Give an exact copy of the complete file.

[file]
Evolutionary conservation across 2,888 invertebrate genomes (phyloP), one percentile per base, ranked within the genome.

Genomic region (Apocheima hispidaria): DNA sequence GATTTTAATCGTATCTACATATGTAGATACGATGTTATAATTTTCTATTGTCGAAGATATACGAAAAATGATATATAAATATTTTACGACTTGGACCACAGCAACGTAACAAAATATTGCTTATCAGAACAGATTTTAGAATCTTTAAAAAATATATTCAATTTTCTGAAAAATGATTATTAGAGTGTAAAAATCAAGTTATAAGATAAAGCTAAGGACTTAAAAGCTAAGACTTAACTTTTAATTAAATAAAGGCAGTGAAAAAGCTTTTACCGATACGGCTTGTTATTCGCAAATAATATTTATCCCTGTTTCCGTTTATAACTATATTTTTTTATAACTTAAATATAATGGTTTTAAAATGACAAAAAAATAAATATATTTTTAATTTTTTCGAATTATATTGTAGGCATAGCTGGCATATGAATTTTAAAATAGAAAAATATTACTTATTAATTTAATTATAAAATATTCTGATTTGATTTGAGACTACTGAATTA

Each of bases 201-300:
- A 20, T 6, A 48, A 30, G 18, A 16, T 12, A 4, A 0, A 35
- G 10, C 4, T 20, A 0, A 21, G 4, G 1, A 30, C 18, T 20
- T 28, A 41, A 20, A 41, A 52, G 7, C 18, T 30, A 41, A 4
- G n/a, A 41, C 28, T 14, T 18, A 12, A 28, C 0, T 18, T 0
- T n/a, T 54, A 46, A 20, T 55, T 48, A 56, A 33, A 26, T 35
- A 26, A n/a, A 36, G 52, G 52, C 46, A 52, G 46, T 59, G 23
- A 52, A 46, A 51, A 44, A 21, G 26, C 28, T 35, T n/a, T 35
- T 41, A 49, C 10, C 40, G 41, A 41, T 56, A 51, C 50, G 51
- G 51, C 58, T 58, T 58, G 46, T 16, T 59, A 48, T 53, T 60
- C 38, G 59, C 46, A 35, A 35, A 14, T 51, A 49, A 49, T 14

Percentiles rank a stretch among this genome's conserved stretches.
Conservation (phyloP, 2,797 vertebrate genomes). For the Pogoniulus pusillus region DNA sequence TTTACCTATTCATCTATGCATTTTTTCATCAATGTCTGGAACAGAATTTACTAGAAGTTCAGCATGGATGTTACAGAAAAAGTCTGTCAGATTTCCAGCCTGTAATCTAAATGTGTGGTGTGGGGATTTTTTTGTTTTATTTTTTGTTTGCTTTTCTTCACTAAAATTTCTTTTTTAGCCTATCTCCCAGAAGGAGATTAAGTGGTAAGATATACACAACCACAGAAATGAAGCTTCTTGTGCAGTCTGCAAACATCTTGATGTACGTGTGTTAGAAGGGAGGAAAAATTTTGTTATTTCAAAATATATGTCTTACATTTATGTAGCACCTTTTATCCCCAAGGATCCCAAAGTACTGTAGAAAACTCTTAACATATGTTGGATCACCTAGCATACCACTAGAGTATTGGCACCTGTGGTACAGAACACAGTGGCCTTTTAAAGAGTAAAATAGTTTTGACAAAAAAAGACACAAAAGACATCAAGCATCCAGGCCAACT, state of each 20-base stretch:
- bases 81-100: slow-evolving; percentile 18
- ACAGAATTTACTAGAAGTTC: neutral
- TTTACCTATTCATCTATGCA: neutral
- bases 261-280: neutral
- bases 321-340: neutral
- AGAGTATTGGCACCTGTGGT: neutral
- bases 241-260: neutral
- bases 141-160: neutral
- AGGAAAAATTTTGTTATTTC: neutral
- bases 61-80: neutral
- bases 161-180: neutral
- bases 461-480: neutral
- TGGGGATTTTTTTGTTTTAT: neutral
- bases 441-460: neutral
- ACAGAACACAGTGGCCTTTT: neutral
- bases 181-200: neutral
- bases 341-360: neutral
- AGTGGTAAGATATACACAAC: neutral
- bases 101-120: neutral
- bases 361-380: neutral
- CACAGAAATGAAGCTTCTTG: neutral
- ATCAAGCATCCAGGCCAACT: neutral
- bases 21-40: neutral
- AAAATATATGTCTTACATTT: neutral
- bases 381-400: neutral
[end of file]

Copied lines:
Evolutionary conservation across 2,888 invertebrate genomes (phyloP), one percentile per base, ranked within the genome.

Genomic region (Apocheima hispidaria): DNA sequence GATTTTAATCGTATCTACATATGTAGATACGATGTTATAATTTTCTATTGTCGAAGATATACGAAAAATGATATATAAATATTTTACGACTTGGACCACAGCAACGTAACAAAATATTGCTTATCAGAACAGATTTTAGAATCTTTAAAAAATATATTCAATTTTCTGAAAAATGATTATTAGAGTGTAAAAATCAAGTTATAAGATAAAGCTAAGGACTTAAAAGCTAAGACTTAACTTTTAATTAAATAAAGGCAGTGAAAAAGCTTTTACCGATACGGCTTGTTATTCGCAAATAATATTTATCCCTGTTTCCGTTTATAACTATATTTTTTTATAACTTAAATATAATGGTTTTAAAATGACAAAAAAATAAATATATTTTTAATTTTTTCGAATTATATTGTAGGCATAGCTGGCATATGAATTTTAAAATAGAAAAATATTACTTATTAATTTAATTATAAAATATTCTGATTTGATTTGAGACTACTGAATTA

Each of bases 201-300:
- A 20, T 6, A 48, A 30, G 18, A 16, T 12, A 4, A 0, A 35
- G 10, C 4, T 20, A 0, A 21, G 4, G 1, A 30, C 18, T 20
- T 28, A 41, A 20, A 41, A 52, G 7, C 18, T 30, A 41, A 4
- G n/a, A 41, C 28, T 14, T 18, A 12, A 28, C 0, T 18, T 0
- T n/a, T 54, A 46, A 20, T 55, T 48, A 56, A 33, A 26, T 35
- A 26, A n/a, A 36, G 52, G 52, C 46, A 52, G 46, T 59, G 23
- A 52, A 46, A 51, A 44, A 21, G 26, C 28, T 35, T n/a, T 35
- T 41, A 49, C 10, C 40, G 41, A 41, T 56, A 51, C 50, G 51
- G 51, C 58, T 58, T 58, G 46, T 16, T 59, A 48, T 53, T 60
- C 38, G 59, C 46, A 35, A 35, A 14, T 51, A 49, A 49, T 14

Percentiles rank a stretch among this genome's conserved stretches.
Conservation (phyloP, 2,797 vertebrate genomes). For the Pogoniulus pusillus region DNA sequence TTTACCTATTCATCTATGCATTTTTTCATCAATGTCTGGAACAGAATTTACTAGAAGTTCAGCATGGATGTTACAGAAAAAGTCTGTCAGATTTCCAGCCTGTAATCTAAATGTGTGGTGTGGGGATTTTTTTGTTTTATTTTTTGTTTGCTTTTCTTCACTAAAATTTCTTTTTTAGCCTATCTCCCAGAAGGAGATTAAGTGGTAAGATATACACAACCACAGAAATGAAGCTTCTTGTGCAGTCTGCAAACATCTTGATGTACGTGTGTTAGAAGGGAGGAAAAATTTTGTTATTTCAAAATATATGTCTTACATTTATGTAGCACCTTTTATCCCCAAGGATCCCAAAGTACTGTAGAAAACTCTTAACATATGTTGGATCACCTAGCATACCACTAGAGTATTGGCACCTGTGGTACAGAACACAGTGGCCTTTTAAAGAGTAAAATAGTTTTGACAAAAAAAGACACAAAAGACATCAAGCATCCAGGCCAACT, state of each 20-base stretch:
- bases 81-100: slow-evolving; percentile 18
- ACAGAATTTACTAGAAGTTC: neutral
- TTTACCTATTCATCTATGCA: neutral
- bases 261-280: neutral
- bases 321-340: neutral
- AGAGTATTGGCACCTGTGGT: neutral
- bases 241-260: neutral
- bases 141-160: neutral
- AGGAAAAATTTTGTTATTTC: neutral
- bases 61-80: neutral
- bases 161-180: neutral
- bases 461-480: neutral
- TGGGGATTTTTTTGTTTTAT: neutral
- bases 441-460: neutral
- ACAGAACACAGTGGCCTTTT: neutral
- bases 181-200: neutral
- bases 341-360: neutral
- AGTGGTAAGATATACACAAC: neutral
- bases 101-120: neutral
- bases 361-380: neutral
- CACAGAAATGAAGCTTCTTG: neutral
- ATCAAGCATCCAGGCCAACT: neutral
- bases 21-40: neutral
- AAAATATATGTCTTACATTT: neutral
- bases 381-400: neutral